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The Lord Chancellor: My Lords, I plan or contemplate new court buildings, in various parts of the country, offering better facilities for victims and the disabled, not to mention much-needed improvements to the High Court in the Strand. New court buildings are planned for Sheffield, Bristol, Exeter and East Anglia and a new major court centre in the heart of Manchester is a strong gleam in my eye. I believe that all those matters are higher priorities than a new building for our Supreme Court.

Lord Ackner: My Lords, is the noble and learned Lord aware that the views expressed by the noble and learned Lord, Lord Bingham, are supported by the Lord Chief Justice, by the Master of the Rolls and by the noble and learned Lord, Lord Scott of Foscote, who last night devoted an after-dinner speech at the Institute of Advanced Legal Studies to the subject? In those circumstances, perhaps the noble and learned Lord might reconsider allowing the matter to be debated.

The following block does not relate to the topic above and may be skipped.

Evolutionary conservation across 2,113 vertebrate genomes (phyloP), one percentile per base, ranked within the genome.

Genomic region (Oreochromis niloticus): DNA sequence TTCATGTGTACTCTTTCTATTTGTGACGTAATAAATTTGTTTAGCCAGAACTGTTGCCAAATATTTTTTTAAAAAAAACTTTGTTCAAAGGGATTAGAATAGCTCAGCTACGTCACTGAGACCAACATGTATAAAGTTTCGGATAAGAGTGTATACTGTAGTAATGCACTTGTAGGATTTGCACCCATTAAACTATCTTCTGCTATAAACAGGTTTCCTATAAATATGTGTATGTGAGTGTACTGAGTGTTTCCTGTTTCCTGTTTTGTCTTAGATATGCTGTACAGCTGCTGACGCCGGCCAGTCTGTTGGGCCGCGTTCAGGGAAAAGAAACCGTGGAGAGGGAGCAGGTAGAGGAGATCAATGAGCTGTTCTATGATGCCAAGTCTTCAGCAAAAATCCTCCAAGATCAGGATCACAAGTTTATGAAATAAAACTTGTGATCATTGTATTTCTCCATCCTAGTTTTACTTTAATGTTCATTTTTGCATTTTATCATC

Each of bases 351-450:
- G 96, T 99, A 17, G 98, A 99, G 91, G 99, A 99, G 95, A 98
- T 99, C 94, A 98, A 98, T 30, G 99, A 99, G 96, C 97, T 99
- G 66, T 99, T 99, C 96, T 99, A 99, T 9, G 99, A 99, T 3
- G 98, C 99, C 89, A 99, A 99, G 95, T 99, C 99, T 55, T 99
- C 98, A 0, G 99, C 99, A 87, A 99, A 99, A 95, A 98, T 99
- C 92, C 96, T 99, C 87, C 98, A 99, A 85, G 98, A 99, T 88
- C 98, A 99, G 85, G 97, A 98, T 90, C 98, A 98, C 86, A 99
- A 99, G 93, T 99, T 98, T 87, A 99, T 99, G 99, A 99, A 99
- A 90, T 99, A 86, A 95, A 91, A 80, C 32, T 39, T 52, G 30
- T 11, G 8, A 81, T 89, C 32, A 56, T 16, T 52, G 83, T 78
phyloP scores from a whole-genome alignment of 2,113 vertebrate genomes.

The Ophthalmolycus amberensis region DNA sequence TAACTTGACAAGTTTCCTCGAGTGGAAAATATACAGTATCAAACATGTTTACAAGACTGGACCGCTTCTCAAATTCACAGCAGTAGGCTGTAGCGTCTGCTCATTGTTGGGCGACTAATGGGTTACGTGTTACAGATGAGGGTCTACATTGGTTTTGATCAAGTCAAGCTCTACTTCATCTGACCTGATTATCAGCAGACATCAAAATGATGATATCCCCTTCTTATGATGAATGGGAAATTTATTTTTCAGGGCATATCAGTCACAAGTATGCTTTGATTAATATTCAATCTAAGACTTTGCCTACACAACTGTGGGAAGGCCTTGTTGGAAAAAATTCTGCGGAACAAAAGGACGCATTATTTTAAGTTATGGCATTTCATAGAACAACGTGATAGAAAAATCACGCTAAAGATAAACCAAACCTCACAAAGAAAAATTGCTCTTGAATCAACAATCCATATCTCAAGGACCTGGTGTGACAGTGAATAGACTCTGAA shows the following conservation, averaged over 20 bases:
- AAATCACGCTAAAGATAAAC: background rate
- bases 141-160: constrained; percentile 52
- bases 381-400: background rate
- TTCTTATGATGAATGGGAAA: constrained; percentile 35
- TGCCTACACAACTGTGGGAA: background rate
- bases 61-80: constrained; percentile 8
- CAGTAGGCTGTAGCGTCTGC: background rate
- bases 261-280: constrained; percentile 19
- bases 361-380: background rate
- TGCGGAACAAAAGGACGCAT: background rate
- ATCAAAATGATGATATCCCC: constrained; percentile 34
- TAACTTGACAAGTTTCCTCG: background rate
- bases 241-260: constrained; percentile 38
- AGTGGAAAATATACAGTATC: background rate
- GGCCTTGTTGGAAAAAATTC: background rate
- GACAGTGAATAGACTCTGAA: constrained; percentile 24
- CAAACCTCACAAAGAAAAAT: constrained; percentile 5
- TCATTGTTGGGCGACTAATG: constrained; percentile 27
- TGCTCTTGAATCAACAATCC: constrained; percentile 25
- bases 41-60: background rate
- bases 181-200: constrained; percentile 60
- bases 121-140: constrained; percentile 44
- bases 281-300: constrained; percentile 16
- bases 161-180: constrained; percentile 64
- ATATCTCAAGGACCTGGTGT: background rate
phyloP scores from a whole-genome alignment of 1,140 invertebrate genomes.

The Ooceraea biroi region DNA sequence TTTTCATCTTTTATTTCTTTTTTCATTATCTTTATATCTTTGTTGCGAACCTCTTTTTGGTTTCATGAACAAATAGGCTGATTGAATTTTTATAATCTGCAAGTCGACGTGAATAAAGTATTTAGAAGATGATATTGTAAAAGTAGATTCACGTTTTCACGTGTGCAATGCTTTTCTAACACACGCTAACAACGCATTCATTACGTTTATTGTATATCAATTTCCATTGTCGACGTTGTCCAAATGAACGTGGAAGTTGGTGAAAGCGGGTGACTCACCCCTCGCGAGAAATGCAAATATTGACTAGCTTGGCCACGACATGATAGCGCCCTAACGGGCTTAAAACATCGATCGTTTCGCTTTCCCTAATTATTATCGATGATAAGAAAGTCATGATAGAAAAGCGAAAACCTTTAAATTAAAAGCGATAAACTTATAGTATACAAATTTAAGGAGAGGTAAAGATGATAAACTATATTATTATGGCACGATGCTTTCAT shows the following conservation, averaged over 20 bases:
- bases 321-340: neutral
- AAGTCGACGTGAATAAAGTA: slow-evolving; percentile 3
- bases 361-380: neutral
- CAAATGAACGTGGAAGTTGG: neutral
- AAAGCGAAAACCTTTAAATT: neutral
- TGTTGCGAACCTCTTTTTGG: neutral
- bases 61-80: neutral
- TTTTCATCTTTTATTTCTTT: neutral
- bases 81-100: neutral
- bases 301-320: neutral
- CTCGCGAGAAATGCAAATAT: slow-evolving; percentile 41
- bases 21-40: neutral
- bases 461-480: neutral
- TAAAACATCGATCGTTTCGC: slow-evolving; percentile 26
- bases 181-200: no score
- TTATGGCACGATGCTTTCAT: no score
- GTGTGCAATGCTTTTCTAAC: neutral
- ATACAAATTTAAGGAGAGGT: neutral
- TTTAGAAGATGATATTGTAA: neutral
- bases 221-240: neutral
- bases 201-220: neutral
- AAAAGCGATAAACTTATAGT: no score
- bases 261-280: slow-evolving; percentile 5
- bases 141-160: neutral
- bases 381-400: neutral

The Lord Chancellor: My Lords, I am always influenced by what the higher judiciary say, either judicially or extra-judicially, but I have stated the Government's priorities.

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Lord Burnham: My Lords, the noble and learned Lord has defended the current situation on the ground that it works. Will he use the same principle with regard to other matters in relation to your Lordships' House?

The Lord Chancellor: My Lords, our plans for the reform of your Lordships' House are to make it a better place and one which works better.

Lord Goodhart: My Lords, does the noble and learned Lord accept that a number of Law Lords take the view that it is inappropriate for them to take part in and to contribute to the debates? Does he further accept that there are serious constitutional issues in relation to this matter that need to be the subject of a proper debate, not only in this House but also in the wider community in this country?